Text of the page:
Windows Home Server 2011 box

Discussion in 'SFF, Notebooks, Pre-Built/Barebones PCs' started by geecee, Mar 30, 2012.

  1. geecee

    geecee Platinum Member

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    Hi, folks. I wanted to see if anyone could give me some advice on setting up a WHS2011 box. I was considering this:
    http://www.newegg.com/Product/Produc...82E16883148005
    AMD E-350 based system.

    EDIT: There's also this HP microserver:
    http://www.newegg.com/Product/Product.aspx?Item=N82E16859107052&Tpk=hp turion neo

    But I also have a Athlon II X3 lying around unused, but I would then need memory, a mb, drives, etc. Would building a server around the X3 be worthwhile, or do I just go with the pre-built box? Really not sure what I will do with WHS yet, other than just backups and file serving. I was thinking I might run WHS in a VM, and also have the box serve as a HTPC, in which case I should probably go with the better specs. But if I'm not going to do very much on the HTPC side, I'm guessing that the X3 and a video card will draw considerably more power than that E-350 box, and I could just use one of those network video players. Are there any uses of WHS that might need the better specs? I also have an X6 system running 24/7 doing distributed computing (Folding, WCG, BOINC stuff). Should I just run WHS in a VM on that? Can I actually run anything on WHS?

    So many questions. :p TIA.
     
    #1 geecee, Mar 30, 2012
    Last edited: Mar 30, 2012
  2. nardz84

    nardz84 Member

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    Personally I would go with that prebuilt proliant server. I was able to build my WHS for pretty dang cheap but I was never able to find a case as nice as the one they have. 4 hdd bays is really sweet.
     
  3. N4g4rok

    N4g4rok Senior member

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    Microsoft recommends a dual or quad core CPU if you're going to do any kind of media streaming over a network, but the one i put together just has a single core Sempron in it and does media streaming at 720p with an occasional hiccup, nothing major.

    That same box is virtualizing WHS, but the host doesn't do much else at the moment. Virtualization or otherwise, you're better off with more CPU power. I think the X3 is a good bet, considering the "higher end" pre-built servers tend to ship with Athlon II's.

    The X3 plus a lower-end card would give you the option of making that thing a HTPC as well. I think if you decided to try that on the E-350 system, you would run into some trouble. You could also put it in a VM on the X6 system and it probably won't even notice.

    There are only add-ons that can be installed on WHS, not any regular programs from what i understand. There are a lot of drive managers, web server managers, streaming clients, and bit torrent add-ons out there, so it is flexible in that sense.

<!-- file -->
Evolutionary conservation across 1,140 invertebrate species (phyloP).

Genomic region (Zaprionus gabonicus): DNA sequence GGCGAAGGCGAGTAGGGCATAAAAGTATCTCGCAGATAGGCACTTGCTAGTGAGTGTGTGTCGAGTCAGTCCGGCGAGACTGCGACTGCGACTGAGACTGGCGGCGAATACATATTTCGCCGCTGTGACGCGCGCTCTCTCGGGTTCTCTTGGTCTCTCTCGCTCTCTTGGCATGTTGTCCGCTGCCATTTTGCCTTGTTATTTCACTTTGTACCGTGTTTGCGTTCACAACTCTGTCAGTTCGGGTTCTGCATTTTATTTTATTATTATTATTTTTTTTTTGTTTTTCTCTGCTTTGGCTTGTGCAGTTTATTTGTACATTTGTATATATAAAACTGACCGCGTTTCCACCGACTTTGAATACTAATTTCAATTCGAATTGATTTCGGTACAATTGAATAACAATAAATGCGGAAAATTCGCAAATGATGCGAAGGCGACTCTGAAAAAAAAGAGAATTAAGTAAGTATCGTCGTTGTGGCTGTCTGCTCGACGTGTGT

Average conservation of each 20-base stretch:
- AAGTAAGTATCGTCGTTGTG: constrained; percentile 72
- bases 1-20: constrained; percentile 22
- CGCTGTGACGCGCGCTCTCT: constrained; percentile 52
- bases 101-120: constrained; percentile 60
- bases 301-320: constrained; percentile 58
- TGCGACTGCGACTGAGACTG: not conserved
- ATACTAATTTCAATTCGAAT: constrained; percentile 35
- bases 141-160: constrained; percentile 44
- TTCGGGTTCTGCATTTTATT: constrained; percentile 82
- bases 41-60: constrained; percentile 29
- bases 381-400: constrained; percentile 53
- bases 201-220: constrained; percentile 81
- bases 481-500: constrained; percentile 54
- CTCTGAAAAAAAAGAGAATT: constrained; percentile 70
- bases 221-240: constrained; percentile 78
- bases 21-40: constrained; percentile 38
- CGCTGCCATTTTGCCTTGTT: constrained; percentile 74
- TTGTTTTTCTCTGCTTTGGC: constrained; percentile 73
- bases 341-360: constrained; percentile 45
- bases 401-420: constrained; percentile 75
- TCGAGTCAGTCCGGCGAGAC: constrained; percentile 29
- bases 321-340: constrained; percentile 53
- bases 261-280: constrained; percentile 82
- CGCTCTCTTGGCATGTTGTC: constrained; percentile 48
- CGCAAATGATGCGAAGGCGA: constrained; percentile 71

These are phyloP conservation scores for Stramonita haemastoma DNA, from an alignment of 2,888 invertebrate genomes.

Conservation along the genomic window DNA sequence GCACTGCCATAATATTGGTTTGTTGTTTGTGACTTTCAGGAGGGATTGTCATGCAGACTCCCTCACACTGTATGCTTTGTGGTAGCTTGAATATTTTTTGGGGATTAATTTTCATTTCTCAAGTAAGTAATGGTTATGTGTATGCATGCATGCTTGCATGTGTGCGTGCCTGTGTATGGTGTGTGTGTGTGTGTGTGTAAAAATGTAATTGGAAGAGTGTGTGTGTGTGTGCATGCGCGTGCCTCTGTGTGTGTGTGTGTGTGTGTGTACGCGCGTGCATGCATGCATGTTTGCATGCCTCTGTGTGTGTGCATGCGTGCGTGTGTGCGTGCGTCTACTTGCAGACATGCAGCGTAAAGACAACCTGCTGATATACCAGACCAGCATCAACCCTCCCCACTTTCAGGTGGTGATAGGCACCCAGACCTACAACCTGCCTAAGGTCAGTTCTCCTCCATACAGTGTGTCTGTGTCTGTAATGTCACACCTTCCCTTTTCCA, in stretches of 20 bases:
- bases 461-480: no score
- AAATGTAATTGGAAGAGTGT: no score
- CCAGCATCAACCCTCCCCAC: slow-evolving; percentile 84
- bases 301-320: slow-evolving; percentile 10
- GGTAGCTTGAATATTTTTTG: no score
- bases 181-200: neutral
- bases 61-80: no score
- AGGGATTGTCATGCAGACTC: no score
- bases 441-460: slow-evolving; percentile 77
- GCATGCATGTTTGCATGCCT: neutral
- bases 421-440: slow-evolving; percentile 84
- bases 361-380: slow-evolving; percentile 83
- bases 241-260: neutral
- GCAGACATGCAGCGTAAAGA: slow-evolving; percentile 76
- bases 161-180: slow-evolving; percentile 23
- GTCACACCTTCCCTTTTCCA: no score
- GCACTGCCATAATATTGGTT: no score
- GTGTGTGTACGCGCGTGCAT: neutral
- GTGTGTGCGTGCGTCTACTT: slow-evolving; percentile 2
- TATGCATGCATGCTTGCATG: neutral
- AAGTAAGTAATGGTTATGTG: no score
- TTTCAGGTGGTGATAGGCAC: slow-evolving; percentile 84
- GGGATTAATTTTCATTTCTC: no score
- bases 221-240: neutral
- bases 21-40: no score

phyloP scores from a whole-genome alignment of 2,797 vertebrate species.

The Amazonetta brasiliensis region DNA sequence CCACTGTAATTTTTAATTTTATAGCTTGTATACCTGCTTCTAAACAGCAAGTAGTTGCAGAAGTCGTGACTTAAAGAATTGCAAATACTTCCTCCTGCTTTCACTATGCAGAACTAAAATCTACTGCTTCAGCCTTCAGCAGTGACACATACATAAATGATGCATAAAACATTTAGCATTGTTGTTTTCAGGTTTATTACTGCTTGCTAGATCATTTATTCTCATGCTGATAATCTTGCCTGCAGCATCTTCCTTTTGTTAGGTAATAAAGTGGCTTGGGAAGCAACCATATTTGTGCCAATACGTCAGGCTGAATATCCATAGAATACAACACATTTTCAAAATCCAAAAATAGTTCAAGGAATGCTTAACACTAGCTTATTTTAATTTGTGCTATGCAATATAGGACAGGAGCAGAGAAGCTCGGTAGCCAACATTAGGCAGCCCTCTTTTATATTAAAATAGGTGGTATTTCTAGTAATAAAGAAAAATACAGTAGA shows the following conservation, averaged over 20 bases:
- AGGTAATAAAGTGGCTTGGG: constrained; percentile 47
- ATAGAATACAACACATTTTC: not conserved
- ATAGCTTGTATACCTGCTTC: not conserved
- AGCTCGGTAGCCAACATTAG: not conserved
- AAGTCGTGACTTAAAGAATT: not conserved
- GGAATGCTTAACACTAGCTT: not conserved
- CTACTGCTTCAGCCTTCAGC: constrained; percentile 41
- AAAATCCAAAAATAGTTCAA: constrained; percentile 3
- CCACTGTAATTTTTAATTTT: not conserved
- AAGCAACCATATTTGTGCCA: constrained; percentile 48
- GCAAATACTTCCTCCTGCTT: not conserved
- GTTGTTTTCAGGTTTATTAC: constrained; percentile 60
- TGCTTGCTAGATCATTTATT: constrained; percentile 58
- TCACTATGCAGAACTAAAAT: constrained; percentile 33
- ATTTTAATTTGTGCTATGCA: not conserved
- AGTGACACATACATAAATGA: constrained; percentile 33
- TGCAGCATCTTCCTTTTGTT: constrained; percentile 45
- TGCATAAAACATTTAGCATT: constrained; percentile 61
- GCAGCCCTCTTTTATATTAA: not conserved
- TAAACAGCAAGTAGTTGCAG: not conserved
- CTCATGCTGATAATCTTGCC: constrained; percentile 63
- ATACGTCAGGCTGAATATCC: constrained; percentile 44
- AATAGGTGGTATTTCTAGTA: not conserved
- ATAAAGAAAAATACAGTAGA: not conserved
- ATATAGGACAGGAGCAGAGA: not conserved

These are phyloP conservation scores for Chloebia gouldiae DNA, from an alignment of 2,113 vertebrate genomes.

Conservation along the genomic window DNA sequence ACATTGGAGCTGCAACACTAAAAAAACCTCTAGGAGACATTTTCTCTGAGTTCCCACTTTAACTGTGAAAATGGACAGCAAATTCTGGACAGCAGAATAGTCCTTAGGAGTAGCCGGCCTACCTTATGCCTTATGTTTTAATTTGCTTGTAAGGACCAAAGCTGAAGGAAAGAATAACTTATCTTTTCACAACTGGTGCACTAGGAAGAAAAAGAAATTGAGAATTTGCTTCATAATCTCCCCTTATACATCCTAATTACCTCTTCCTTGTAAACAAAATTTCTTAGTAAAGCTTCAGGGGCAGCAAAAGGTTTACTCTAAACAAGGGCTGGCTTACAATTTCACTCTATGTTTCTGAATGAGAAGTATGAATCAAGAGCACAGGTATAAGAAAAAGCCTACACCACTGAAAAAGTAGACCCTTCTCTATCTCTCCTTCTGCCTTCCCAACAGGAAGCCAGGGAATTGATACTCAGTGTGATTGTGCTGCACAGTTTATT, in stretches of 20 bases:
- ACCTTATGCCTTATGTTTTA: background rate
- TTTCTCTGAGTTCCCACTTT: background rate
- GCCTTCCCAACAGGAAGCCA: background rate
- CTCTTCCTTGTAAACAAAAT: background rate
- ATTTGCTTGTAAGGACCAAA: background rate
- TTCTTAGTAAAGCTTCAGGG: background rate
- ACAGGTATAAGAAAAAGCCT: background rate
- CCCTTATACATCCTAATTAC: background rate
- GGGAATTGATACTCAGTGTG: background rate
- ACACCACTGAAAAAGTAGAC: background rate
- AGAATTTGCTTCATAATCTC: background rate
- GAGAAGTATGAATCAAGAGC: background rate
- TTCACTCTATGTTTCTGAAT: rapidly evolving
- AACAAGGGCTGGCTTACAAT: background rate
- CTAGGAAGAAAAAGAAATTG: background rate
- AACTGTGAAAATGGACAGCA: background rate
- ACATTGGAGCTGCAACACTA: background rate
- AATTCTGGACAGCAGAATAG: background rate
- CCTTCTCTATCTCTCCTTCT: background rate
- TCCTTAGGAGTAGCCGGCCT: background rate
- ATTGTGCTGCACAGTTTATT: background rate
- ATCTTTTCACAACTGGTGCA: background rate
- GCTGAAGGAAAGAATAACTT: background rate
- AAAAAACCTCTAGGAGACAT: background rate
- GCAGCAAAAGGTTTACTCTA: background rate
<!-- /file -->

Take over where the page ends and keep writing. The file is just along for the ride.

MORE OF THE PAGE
In short, if you want it use it to do backup, file storage, AND streaming, you'll get your moneys worth out of that X3 based system. But if it's just doing a backup every now and again, putting it in a VM on the X6 system would work great.
     
  4. rdb4133

    rdb4133 Senior member

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    The N40L is pretty nice especially if you can catch it on one of those deals that's under $200 or even around $100 like I caught it for a couple months back from SD.
     
  5. Aarondeep

    Aarondeep Golden Member

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  6. Binky

    Binky Diamond Member

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    You just missed the $111 40L microserver deal at Insight. D'Oh!

    Mine will be delivered by Friday.
     
  7. dclive

    dclive Elite Member

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    Cheap is best. You don't detail exactly what you want to do (can your video renderers render the codecs you have on the WHS server, or will the WHS server expend CPU horsepower decoding into a format they understand?) but if you just want a basic something that will serve content and do backups, a VM on the X6 would work just fine.

    You can run anything on WHS. In spite of what another poster said, it's just a Windows OS - just RDP into it and you can install anything you want onto it.

    If you already have a (client) machine, and you'd just run WHS as a VM on that, can you detail for me again exactly why you need WHS? If it's to share content, just make the shares on your host machine; if it's to do backups, WHS is an odd way to do that (since you're backing up to a VM on the host your backing up).

    A lot of people make things needlessly complex and needlessly expensive. Can you detail a little more about exactly what you want to do and why?
     
  8. Binky

    Binky Diamond Member

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    That's not entirely true. Both versions of WHS are based on the server versions of windows. Most software works fine, but stuff like antivirus or hard disk tools may not install or run on WHS.
     
  9. dclive

    dclive Elite Member

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    Sure, it's a server OS, so some software is limited in that it can't be installed in some places; one can say the same about lots of software. But "There are only add-ons that can be installed on WHS, not any regular programs from what i understand. " isn't correct, which is the incorrect perception I was trying to correct.